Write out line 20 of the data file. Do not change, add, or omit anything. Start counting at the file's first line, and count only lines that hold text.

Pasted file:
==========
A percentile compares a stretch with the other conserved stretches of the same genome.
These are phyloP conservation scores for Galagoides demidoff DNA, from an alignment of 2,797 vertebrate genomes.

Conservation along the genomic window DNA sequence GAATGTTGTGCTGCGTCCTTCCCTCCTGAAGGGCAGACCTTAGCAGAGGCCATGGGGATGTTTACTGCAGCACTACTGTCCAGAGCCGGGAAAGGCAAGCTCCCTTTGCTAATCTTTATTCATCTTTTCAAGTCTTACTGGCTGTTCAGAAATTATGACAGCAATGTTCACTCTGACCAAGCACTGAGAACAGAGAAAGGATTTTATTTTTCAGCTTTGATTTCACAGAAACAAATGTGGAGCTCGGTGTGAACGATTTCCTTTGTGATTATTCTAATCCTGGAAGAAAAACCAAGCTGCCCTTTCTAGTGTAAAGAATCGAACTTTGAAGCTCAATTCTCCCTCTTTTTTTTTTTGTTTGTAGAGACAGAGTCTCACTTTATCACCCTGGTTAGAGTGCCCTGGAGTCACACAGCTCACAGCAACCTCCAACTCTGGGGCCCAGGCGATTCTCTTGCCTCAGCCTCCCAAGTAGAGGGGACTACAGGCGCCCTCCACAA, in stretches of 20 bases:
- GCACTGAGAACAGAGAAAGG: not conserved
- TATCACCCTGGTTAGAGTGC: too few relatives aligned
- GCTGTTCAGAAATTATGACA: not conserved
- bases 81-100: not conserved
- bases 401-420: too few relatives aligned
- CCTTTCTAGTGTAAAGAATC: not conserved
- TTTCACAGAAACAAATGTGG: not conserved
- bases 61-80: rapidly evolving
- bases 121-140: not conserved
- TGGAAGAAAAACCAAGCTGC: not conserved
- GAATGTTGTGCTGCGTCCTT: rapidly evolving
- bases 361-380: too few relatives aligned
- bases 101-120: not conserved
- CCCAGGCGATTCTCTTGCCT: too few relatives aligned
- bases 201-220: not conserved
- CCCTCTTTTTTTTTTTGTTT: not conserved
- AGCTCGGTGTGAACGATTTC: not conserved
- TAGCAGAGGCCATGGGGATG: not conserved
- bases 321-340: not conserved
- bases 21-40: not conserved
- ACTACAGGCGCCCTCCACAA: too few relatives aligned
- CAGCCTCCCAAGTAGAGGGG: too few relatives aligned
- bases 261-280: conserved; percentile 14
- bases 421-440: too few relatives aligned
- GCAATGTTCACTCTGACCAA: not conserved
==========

- AGCTCGGTGTGAACGATTTC: not conserved